eISSN: 1644-4124
ISSN: 1426-3912
Central European Journal of Immunology
Current issue Archive Manuscripts accepted About the journal Editorial board Abstracting and indexing Subscription Contact Instructions for authors Ethical standards and procedures
SCImago Journal & Country Rank
vol. 46
Experimental immunology

Profiling changes in microRNAs of immature dendritic cells differentiated from human monocytes

Mengyu Sun
Jingyi Wu
Wentian Liu

Department of Gastroenterology and Hepatology, Tianjin Medical University General Hospital, Tianjin, China
Cent Eur J Immunol 2021; 46 (1): 10-16
Online publish date: 2021/04/18
Article file
- Profiling changes.pdf  [0.25 MB]
Get citation
JabRef, Mendeley
Papers, Reference Manager, RefWorks, Zotero


Human monocytes, macrophages and dendritic cells (DCs) constitute a compartment that initiates the first line of defense against microbial invasion by the regulation of innate and adaptive immune responses [1, 2]. The mobilization and differentiation from monocytes to immature dendritic cells (iDCs) is one of the key processes involved in the homeostasis of the immune system. A particular stimulus or a combination such as interleukin (IL)-6, interferon γ (IFN-γ), granulocyte-macrophage colony-stimulating factor (GM-CSF), IL-4 or microbial pattern-associated agents can drive the differentiation of iDCs to a particular subset of DC which enhances or suppresses the immune response [3, 4]. Mature DCs are fully activated DCs that deliver activating signals to T cells by the production of IL-12, IL-6, and IFN-γ and the expression of co-stimulating molecules such as CD86 and CD80. In contrast, tolerogenic DCs could also be induced from immature DCs to negatively regulate the immune response by induction of regulatory T cells and induction of T cell anergy, production of immunosuppressive molecules such as IL-10, IL-27, nitric oxide, etc. [1, 5].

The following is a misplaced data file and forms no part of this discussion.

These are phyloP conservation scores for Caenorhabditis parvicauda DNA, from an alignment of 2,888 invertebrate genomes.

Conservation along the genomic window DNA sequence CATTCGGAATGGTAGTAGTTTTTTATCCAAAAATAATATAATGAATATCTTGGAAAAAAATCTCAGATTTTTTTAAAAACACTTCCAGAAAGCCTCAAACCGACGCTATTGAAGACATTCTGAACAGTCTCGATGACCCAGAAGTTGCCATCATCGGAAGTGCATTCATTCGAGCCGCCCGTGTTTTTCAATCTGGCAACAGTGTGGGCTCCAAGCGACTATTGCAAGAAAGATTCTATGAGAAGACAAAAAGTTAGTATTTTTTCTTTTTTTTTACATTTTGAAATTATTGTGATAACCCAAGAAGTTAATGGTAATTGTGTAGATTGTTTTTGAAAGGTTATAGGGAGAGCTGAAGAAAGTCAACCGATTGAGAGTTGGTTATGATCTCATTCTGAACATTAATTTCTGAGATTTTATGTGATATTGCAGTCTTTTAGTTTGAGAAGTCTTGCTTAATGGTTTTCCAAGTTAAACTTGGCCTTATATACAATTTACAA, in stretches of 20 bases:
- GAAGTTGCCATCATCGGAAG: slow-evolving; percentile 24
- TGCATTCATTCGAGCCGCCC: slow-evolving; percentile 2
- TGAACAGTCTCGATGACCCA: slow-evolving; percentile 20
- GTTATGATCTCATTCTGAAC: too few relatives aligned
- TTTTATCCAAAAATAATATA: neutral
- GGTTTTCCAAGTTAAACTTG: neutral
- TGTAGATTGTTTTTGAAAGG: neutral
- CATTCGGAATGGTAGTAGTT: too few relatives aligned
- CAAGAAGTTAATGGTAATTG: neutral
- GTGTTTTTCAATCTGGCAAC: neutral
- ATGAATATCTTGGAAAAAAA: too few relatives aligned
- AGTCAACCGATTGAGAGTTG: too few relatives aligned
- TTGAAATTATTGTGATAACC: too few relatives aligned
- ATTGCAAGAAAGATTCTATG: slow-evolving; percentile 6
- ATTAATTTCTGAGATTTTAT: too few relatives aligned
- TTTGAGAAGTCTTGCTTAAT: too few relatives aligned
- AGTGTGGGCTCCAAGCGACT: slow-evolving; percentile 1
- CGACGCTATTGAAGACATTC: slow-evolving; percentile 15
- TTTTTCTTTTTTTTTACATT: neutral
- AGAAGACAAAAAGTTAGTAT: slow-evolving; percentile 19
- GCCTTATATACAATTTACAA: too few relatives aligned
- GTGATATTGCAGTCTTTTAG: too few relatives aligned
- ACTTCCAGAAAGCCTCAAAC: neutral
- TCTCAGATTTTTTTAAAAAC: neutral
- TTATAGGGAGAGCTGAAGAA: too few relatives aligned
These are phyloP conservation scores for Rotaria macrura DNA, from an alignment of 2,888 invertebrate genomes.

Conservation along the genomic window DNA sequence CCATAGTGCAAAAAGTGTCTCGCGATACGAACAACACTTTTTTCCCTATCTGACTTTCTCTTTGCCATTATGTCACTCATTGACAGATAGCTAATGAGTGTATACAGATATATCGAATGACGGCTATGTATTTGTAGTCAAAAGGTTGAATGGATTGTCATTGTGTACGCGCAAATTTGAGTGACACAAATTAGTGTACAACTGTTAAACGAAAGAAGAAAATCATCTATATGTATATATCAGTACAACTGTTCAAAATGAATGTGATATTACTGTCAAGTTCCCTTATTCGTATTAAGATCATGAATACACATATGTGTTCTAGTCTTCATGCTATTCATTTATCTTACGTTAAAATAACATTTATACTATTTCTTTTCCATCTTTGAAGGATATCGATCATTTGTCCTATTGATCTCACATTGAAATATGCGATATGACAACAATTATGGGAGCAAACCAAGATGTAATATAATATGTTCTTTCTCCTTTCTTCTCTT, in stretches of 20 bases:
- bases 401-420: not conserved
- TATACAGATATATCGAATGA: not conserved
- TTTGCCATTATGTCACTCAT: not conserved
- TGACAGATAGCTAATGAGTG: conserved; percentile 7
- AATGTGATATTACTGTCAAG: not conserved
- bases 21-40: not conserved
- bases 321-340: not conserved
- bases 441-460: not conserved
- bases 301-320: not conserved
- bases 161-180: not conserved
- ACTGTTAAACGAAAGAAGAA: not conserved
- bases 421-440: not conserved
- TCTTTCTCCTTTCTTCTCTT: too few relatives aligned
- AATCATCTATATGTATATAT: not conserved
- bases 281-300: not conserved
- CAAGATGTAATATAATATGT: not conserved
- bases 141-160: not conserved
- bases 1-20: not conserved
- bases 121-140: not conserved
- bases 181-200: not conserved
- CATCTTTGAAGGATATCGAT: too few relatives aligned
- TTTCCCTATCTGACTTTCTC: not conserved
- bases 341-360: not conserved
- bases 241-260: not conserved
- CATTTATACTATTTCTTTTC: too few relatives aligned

MicroRNAs (miRNAs) are highly conserved, small non-coding RNA molecules containing approximately 22 nucleotides that regulate gene expression by binding to 3’-UTR regions of mRNA. These molecules are essential in cell differentiations, cell-cell interactions and cellular responses to stimuli. In the immune system, miRNAs play crucial roles in regulating the activation and differentiation of immune cells and consequently modulate cytokine release, antibody production, etc. [6, 7]. Previous studies showed that miRNAs regulate the functions of DCs through signaling mediators such as p27kip1, KPC1, and SOCS-1, or tumor-derived exosomes [8, 9]. MiR-155 and miR-142 were reported to be involved in the modulation of DC maturation [8-10]. Analysis of individual miRNAs in terms of immune cells was studied by previous research groups [6-14]; however, overall analyses of miRNAs using microarray could display the comprehensive expression pattern of miRNA and facilitate further investigation on the regulation of immune responses by miRNA.

This study aimed to depict the profile of miRNA in human monocytes and iDCs and to identify the key miRNAs that are involved in the differentiation of iDCs. Human monocytes were cultured in vitro and induced by IL-4 plus GM-CSF to differentiate into DCs. MiRNA microarray chips were utilized to analyze the changes of the expression of miRNAs in both monocytes and iDCs. The results showed that miR-122a and miR200c exhibited the most striking changes involved in the differentiation of iDCs. The results of this study help understand the regulation of iDC development by miRNA.